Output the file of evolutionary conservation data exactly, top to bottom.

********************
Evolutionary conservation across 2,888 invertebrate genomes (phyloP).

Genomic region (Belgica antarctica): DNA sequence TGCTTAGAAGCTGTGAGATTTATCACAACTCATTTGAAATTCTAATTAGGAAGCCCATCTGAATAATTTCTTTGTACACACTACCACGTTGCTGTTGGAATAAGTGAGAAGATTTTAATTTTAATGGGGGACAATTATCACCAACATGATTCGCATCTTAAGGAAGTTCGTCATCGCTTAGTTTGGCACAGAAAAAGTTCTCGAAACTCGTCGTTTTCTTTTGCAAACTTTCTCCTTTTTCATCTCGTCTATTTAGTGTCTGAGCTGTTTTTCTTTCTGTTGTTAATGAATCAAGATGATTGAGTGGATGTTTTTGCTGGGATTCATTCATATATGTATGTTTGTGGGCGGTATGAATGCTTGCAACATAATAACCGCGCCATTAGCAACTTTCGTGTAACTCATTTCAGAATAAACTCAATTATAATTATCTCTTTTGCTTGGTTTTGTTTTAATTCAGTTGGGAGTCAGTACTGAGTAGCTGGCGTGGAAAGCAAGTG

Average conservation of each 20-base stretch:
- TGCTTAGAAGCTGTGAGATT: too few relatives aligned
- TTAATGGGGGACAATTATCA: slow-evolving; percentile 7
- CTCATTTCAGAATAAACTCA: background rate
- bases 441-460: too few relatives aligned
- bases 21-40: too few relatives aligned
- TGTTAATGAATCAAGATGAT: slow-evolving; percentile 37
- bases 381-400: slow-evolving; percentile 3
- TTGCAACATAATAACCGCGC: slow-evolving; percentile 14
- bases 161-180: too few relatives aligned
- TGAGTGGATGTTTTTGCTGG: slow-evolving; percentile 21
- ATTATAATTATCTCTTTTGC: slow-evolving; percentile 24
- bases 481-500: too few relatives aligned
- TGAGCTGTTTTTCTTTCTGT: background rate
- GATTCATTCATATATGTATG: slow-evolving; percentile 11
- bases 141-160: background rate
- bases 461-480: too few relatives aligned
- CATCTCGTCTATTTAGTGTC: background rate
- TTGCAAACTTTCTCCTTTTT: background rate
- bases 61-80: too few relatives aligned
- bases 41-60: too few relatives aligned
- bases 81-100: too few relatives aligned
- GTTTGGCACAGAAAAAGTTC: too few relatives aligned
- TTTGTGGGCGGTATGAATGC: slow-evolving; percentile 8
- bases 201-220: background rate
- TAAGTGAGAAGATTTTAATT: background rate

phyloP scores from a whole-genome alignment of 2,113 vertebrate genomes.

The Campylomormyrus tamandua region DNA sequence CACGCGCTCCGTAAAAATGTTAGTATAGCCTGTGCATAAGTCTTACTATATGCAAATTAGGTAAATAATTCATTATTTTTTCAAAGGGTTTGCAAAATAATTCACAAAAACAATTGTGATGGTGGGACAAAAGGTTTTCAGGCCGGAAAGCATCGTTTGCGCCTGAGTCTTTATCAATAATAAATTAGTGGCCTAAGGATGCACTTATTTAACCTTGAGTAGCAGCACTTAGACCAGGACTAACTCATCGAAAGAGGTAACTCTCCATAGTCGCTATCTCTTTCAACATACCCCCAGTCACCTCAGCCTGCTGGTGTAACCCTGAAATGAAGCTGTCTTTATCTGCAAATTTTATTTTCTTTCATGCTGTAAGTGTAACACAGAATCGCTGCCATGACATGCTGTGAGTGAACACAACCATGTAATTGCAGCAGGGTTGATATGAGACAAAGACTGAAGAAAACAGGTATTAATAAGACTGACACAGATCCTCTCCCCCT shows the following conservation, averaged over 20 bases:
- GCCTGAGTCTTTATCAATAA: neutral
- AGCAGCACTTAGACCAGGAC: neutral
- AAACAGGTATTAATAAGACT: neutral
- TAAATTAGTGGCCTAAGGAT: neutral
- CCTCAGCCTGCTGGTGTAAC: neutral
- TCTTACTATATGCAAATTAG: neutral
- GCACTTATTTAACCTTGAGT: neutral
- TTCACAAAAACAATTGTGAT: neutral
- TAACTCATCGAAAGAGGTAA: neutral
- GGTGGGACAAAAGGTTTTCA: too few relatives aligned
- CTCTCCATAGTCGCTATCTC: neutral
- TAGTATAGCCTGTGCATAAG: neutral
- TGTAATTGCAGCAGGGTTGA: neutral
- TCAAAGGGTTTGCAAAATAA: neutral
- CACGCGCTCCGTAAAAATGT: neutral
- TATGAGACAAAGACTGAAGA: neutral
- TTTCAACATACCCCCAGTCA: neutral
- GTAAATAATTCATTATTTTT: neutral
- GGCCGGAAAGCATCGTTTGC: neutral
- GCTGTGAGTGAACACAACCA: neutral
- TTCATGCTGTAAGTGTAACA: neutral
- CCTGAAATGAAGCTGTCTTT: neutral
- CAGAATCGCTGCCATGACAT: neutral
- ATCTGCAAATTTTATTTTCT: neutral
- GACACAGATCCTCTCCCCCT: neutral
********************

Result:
Evolutionary conservation across 2,888 invertebrate genomes (phyloP).

Genomic region (Belgica antarctica): DNA sequence TGCTTAGAAGCTGTGAGATTTATCACAACTCATTTGAAATTCTAATTAGGAAGCCCATCTGAATAATTTCTTTGTACACACTACCACGTTGCTGTTGGAATAAGTGAGAAGATTTTAATTTTAATGGGGGACAATTATCACCAACATGATTCGCATCTTAAGGAAGTTCGTCATCGCTTAGTTTGGCACAGAAAAAGTTCTCGAAACTCGTCGTTTTCTTTTGCAAACTTTCTCCTTTTTCATCTCGTCTATTTAGTGTCTGAGCTGTTTTTCTTTCTGTTGTTAATGAATCAAGATGATTGAGTGGATGTTTTTGCTGGGATTCATTCATATATGTATGTTTGTGGGCGGTATGAATGCTTGCAACATAATAACCGCGCCATTAGCAACTTTCGTGTAACTCATTTCAGAATAAACTCAATTATAATTATCTCTTTTGCTTGGTTTTGTTTTAATTCAGTTGGGAGTCAGTACTGAGTAGCTGGCGTGGAAAGCAAGTG

Average conservation of each 20-base stretch:
- TGCTTAGAAGCTGTGAGATT: too few relatives aligned
- TTAATGGGGGACAATTATCA: slow-evolving; percentile 7
- CTCATTTCAGAATAAACTCA: background rate
- bases 441-460: too few relatives aligned
- bases 21-40: too few relatives aligned
- TGTTAATGAATCAAGATGAT: slow-evolving; percentile 37
- bases 381-400: slow-evolving; percentile 3
- TTGCAACATAATAACCGCGC: slow-evolving; percentile 14
- bases 161-180: too few relatives aligned
- TGAGTGGATGTTTTTGCTGG: slow-evolving; percentile 21
- ATTATAATTATCTCTTTTGC: slow-evolving; percentile 24
- bases 481-500: too few relatives aligned
- TGAGCTGTTTTTCTTTCTGT: background rate
- GATTCATTCATATATGTATG: slow-evolving; percentile 11
- bases 141-160: background rate
- bases 461-480: too few relatives aligned
- CATCTCGTCTATTTAGTGTC: background rate
- TTGCAAACTTTCTCCTTTTT: background rate
- bases 61-80: too few relatives aligned
- bases 41-60: too few relatives aligned
- bases 81-100: too few relatives aligned
- GTTTGGCACAGAAAAAGTTC: too few relatives aligned
- TTTGTGGGCGGTATGAATGC: slow-evolving; percentile 8
- bases 201-220: background rate
- TAAGTGAGAAGATTTTAATT: background rate

phyloP scores from a whole-genome alignment of 2,113 vertebrate genomes.

The Campylomormyrus tamandua region DNA sequence CACGCGCTCCGTAAAAATGTTAGTATAGCCTGTGCATAAGTCTTACTATATGCAAATTAGGTAAATAATTCATTATTTTTTCAAAGGGTTTGCAAAATAATTCACAAAAACAATTGTGATGGTGGGACAAAAGGTTTTCAGGCCGGAAAGCATCGTTTGCGCCTGAGTCTTTATCAATAATAAATTAGTGGCCTAAGGATGCACTTATTTAACCTTGAGTAGCAGCACTTAGACCAGGACTAACTCATCGAAAGAGGTAACTCTCCATAGTCGCTATCTCTTTCAACATACCCCCAGTCACCTCAGCCTGCTGGTGTAACCCTGAAATGAAGCTGTCTTTATCTGCAAATTTTATTTTCTTTCATGCTGTAAGTGTAACACAGAATCGCTGCCATGACATGCTGTGAGTGAACACAACCATGTAATTGCAGCAGGGTTGATATGAGACAAAGACTGAAGAAAACAGGTATTAATAAGACTGACACAGATCCTCTCCCCCT shows the following conservation, averaged over 20 bases:
- GCCTGAGTCTTTATCAATAA: neutral
- AGCAGCACTTAGACCAGGAC: neutral
- AAACAGGTATTAATAAGACT: neutral
- TAAATTAGTGGCCTAAGGAT: neutral
- CCTCAGCCTGCTGGTGTAAC: neutral
- TCTTACTATATGCAAATTAG: neutral
- GCACTTATTTAACCTTGAGT: neutral
- TTCACAAAAACAATTGTGAT: neutral
- TAACTCATCGAAAGAGGTAA: neutral
- GGTGGGACAAAAGGTTTTCA: too few relatives aligned
- CTCTCCATAGTCGCTATCTC: neutral
- TAGTATAGCCTGTGCATAAG: neutral
- TGTAATTGCAGCAGGGTTGA: neutral
- TCAAAGGGTTTGCAAAATAA: neutral
- CACGCGCTCCGTAAAAATGT: neutral
- TATGAGACAAAGACTGAAGA: neutral
- TTTCAACATACCCCCAGTCA: neutral
- GTAAATAATTCATTATTTTT: neutral
- GGCCGGAAAGCATCGTTTGC: neutral
- GCTGTGAGTGAACACAACCA: neutral
- TTCATGCTGTAAGTGTAACA: neutral
- CCTGAAATGAAGCTGTCTTT: neutral
- CAGAATCGCTGCCATGACAT: neutral
- ATCTGCAAATTTTATTTTCT: neutral
- GACACAGATCCTCTCCCCCT: neutral